Epilepsy and Pregnancy
Doctors are continuing to learn more about the best ways to treat epilepsy during pregnancy. By enrolling with the UK Epilepsy and Pregnancy Register if you are pregnant and have epilepsy, you will help to give doctors a clearer picture of which medicines are safest for babies' health.
Most pregnant women with epilepsy have a normal pregnancy and childbirth.
The frequency of seizures may increase in pregnancy in some women with epilepsy. For women with epilepsy, the risk of complications during pregnancy and labour is slightly higher than for women without epilepsy. The small increase in risk is due to:
- The small risk of harm coming to a baby if you have a serious seizure whilst pregnant.
- The possible small risk of harm to an unborn baby from some anti-epilepsy medicines (discussed further below).
Note: the risk of complications to your unborn baby is greater with a seizure compared with the risk of not taking your epilepsy medication.
Risk from anti-epilepsy medicines
If you take anti-epilepsy medicines when you are pregnant, you have a very small increased risk of having a baby with a birth defect. However, this may depend on exactly which medicine you take.
The most recent studies suggest that taking one of the following anti-epilepsy medicines whilst pregnant was not associated with an increased risk of having a baby with a major birth defect.
However the research notes that there is less evidence around about these medicines, as many are newer treatments and they haven't been around such a long time. The same studies show that the following anti-epilepsy medicines are associated with a small increased risk of having a baby with a birth defect:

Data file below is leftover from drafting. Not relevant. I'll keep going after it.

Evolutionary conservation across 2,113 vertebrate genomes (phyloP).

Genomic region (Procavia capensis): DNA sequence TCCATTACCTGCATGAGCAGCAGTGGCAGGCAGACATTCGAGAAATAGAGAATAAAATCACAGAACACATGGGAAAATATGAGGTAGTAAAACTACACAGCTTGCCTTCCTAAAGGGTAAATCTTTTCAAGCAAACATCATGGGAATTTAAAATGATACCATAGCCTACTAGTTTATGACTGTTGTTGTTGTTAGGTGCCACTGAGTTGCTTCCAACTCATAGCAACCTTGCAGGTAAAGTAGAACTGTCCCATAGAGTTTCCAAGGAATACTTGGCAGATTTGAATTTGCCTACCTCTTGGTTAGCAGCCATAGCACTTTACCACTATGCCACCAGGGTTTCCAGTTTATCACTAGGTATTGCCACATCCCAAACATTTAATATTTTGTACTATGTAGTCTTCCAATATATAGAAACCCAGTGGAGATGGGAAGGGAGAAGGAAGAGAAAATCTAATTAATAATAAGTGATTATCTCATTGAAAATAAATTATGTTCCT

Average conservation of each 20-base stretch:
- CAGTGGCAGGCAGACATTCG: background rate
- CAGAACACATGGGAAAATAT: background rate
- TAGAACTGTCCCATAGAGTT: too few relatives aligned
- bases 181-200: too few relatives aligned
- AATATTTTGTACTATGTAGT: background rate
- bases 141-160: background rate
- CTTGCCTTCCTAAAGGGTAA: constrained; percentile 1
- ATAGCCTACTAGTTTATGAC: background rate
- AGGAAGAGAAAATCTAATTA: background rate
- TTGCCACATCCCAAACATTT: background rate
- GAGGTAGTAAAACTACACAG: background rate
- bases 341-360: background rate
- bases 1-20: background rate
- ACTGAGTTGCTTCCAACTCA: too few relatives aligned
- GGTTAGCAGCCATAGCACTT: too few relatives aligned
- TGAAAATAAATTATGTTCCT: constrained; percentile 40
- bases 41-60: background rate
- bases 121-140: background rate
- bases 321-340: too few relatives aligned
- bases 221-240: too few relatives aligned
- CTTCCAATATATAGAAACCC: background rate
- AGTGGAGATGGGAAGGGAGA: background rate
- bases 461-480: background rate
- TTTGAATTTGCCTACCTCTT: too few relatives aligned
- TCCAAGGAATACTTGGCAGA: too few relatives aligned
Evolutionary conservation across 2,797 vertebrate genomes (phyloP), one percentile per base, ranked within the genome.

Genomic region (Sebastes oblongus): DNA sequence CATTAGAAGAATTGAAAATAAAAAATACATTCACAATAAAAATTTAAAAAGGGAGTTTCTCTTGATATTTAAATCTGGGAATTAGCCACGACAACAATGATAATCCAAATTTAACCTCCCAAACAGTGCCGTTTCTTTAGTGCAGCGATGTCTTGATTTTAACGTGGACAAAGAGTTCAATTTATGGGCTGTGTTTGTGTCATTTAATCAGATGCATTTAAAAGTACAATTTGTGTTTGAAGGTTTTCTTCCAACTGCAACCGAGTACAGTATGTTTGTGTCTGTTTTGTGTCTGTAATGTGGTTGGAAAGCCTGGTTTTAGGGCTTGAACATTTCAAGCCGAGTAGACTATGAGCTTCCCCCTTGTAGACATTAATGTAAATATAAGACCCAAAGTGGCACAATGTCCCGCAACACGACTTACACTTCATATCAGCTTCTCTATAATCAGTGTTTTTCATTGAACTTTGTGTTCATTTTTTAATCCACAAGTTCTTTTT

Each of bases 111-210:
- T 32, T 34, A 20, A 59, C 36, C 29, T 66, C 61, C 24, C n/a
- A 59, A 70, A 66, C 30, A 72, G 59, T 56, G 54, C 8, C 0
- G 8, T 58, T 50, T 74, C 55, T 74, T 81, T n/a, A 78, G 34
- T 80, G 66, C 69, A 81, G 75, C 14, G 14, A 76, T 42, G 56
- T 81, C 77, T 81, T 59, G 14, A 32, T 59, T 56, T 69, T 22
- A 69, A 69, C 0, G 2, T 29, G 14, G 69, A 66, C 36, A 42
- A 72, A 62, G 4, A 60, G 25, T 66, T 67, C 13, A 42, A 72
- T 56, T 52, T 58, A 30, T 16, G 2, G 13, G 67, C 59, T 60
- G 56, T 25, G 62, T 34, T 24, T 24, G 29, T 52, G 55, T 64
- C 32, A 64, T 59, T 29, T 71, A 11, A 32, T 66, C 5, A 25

These medicines are linked with a small increased risk of having a baby with a neural tube defect (such as spina bifida), facial defects such as cleft lip and/or palate, congenital heart defects, arm or leg abnormalities, and a defect of the penis, known as hypospadias.
Fetal anticonvulsant syndrome
Babies whose mothers took valproate for epilepsy during pregnancy may have one or more abnormal features. Some abnormal features may also be seen in babies of mothers who took carbamazepine for epilepsy during pregnancy. Associated features may include abnormalities of the forehead, eyebrows, nose, ears, mouth, fingers, feet and nails. However, the features are often very mild and may also occur in babies whose mothers did not take any medicines for epilepsy during pregnancy.
Before becoming pregnant
Before becoming pregnant, it is best to seek advice from your doctor or epilepsy nurse. You should be seen by an epilepsy expert to discuss in detail your treatment during your pregnancy. The potential risks and benefits of adjusting your treatment, if necessary, can be discussed. If your pregnancy is planned carefully then any risk of complications may be minimised.
Most of the advice is the same as for any other woman who is planning a pregnancy. See separate leaflet called Planning to Become Pregnant.
However, other things that may be discussed include:
- In some cases it may be wise to change to a different medication which is less likely to cause harm to a developing baby (depending on the medication you are already taking).